When I put it on, I was reminded of Debby H's comment about the aesthetics of samples.
I agree that the usual sampling experience is highly unsatisfactory. Wearing a drop or two of something magnificent is lovely. Prying a plastic cap off a recalcitrant vial and then arguing with the vial until it deposits the right amount on the right spot - or until it doesn't, and you've accidentally perfumed your necklace, watchband, or floor - is not. There's no ceremony. No glamor. Perfume, I think, should have glamor.
So what's this got to do with Un Lys? Well, the lack of glamor particularly bothered me with Un Lys. It's rich and feminine and carefully crafted, and even a drop can fill the space around me. So each drop seemed to deserve respect.
So I gave my Un Lys sample a more appropriate home, decanting it into a pretty little half-ounce dabber bottle. It does seem to make all the difference. Instead of arguing with an ill-mannered vial, I can gently tip the bottle to wet the stopper (OK, I have to turn it upside down; it's a small sample), and ceremonially dab the perfume on my pulse points.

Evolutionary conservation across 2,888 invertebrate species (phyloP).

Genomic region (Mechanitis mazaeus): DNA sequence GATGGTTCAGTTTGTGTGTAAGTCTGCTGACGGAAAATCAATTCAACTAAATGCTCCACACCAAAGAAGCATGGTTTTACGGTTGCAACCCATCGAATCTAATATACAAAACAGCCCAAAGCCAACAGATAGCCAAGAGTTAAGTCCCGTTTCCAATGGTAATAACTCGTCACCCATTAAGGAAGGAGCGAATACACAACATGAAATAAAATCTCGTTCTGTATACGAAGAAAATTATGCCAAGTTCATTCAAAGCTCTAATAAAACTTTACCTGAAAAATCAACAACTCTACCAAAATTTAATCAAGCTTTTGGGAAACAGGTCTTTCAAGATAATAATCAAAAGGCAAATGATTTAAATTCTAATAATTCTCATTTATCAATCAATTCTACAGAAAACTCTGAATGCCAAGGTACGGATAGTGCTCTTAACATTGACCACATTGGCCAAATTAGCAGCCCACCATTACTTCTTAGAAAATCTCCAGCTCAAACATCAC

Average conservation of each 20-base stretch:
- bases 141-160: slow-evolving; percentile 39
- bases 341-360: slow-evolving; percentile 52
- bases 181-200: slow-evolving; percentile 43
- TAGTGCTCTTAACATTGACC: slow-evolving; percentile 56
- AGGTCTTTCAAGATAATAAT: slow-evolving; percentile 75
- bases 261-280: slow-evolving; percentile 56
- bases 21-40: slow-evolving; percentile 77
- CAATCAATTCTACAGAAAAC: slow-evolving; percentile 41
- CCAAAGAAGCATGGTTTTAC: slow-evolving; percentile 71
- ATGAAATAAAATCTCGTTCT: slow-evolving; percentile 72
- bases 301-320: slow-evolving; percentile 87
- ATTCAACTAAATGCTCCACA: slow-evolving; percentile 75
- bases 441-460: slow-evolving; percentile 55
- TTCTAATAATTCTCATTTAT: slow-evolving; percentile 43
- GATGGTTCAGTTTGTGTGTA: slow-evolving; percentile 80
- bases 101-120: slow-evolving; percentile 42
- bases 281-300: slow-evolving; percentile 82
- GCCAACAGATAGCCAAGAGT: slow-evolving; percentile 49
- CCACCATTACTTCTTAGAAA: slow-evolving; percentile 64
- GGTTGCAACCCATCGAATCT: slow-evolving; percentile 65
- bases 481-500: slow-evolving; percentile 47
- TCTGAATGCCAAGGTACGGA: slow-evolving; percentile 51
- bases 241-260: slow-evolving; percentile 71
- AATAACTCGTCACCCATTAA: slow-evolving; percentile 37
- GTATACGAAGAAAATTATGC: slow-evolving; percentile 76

Of course, only samples or decants that I already love get this special housing - the first sniff remains unglamorous. If I have high expectations for a sample, I may decant the vial into a cheap sprayer. I suppose that I could try to add a bit more ceremony to this - no glamor to speak of, but a sort of mad scientist lab-bench puttering as systematically transform my vial samples into neatly labelled inexpensive glass sprayers arrayed in rows in, well, some container.
None of this fundamentally transforms the sampling experience - and it does make it more expensive - but it's a start.
Photo of Sarah Bernhardt: Wikimedia Commons.
Photo of bottles: Mine.